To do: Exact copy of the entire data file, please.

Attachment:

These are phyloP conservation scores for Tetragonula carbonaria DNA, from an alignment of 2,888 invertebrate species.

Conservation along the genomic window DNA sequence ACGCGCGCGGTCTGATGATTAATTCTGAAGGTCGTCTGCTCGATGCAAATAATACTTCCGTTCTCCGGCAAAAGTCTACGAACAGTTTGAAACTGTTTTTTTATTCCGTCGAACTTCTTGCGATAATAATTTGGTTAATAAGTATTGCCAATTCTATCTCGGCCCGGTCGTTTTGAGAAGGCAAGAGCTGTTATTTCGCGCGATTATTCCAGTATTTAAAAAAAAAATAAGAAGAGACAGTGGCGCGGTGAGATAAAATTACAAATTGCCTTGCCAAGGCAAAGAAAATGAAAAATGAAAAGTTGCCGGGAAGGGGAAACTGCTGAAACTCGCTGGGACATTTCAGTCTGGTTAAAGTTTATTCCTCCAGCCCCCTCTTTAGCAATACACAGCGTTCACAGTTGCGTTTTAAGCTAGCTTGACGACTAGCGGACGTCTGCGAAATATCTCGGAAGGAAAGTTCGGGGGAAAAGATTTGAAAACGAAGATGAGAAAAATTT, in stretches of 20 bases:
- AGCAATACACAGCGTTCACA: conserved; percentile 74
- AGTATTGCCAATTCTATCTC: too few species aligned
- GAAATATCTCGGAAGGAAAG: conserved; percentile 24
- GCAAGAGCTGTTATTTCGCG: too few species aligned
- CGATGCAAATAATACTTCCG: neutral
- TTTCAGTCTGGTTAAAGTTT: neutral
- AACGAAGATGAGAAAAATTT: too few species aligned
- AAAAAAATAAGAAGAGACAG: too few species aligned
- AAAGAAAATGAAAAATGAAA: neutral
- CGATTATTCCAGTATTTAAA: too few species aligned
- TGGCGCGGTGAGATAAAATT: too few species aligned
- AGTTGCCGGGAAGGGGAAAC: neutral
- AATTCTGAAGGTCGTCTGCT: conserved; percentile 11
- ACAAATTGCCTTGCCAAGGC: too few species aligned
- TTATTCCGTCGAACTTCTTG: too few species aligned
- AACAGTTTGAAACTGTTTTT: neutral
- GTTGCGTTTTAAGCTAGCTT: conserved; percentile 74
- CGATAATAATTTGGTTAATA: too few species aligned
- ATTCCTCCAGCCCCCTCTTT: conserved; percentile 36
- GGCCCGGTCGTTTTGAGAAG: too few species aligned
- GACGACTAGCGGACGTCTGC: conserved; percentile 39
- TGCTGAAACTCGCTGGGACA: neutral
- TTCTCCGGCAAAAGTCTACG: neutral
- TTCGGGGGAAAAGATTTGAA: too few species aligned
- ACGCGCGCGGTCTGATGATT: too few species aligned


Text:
These are phyloP conservation scores for Tetragonula carbonaria DNA, from an alignment of 2,888 invertebrate species.

Conservation along the genomic window DNA sequence ACGCGCGCGGTCTGATGATTAATTCTGAAGGTCGTCTGCTCGATGCAAATAATACTTCCGTTCTCCGGCAAAAGTCTACGAACAGTTTGAAACTGTTTTTTTATTCCGTCGAACTTCTTGCGATAATAATTTGGTTAATAAGTATTGCCAATTCTATCTCGGCCCGGTCGTTTTGAGAAGGCAAGAGCTGTTATTTCGCGCGATTATTCCAGTATTTAAAAAAAAAATAAGAAGAGACAGTGGCGCGGTGAGATAAAATTACAAATTGCCTTGCCAAGGCAAAGAAAATGAAAAATGAAAAGTTGCCGGGAAGGGGAAACTGCTGAAACTCGCTGGGACATTTCAGTCTGGTTAAAGTTTATTCCTCCAGCCCCCTCTTTAGCAATACACAGCGTTCACAGTTGCGTTTTAAGCTAGCTTGACGACTAGCGGACGTCTGCGAAATATCTCGGAAGGAAAGTTCGGGGGAAAAGATTTGAAAACGAAGATGAGAAAAATTT, in stretches of 20 bases:
- AGCAATACACAGCGTTCACA: conserved; percentile 74
- AGTATTGCCAATTCTATCTC: too few species aligned
- GAAATATCTCGGAAGGAAAG: conserved; percentile 24
- GCAAGAGCTGTTATTTCGCG: too few species aligned
- CGATGCAAATAATACTTCCG: neutral
- TTTCAGTCTGGTTAAAGTTT: neutral
- AACGAAGATGAGAAAAATTT: too few species aligned
- AAAAAAATAAGAAGAGACAG: too few species aligned
- AAAGAAAATGAAAAATGAAA: neutral
- CGATTATTCCAGTATTTAAA: too few species aligned
- TGGCGCGGTGAGATAAAATT: too few species aligned
- AGTTGCCGGGAAGGGGAAAC: neutral
- AATTCTGAAGGTCGTCTGCT: conserved; percentile 11
- ACAAATTGCCTTGCCAAGGC: too few species aligned
- TTATTCCGTCGAACTTCTTG: too few species aligned
- AACAGTTTGAAACTGTTTTT: neutral
- GTTGCGTTTTAAGCTAGCTT: conserved; percentile 74
- CGATAATAATTTGGTTAATA: too few species aligned
- ATTCCTCCAGCCCCCTCTTT: conserved; percentile 36
- GGCCCGGTCGTTTTGAGAAG: too few species aligned
- GACGACTAGCGGACGTCTGC: conserved; percentile 39
- TGCTGAAACTCGCTGGGACA: neutral
- TTCTCCGGCAAAAGTCTACG: neutral
- TTCGGGGGAAAAGATTTGAA: too few species aligned
- ACGCGCGCGGTCTGATGATT: too few species aligned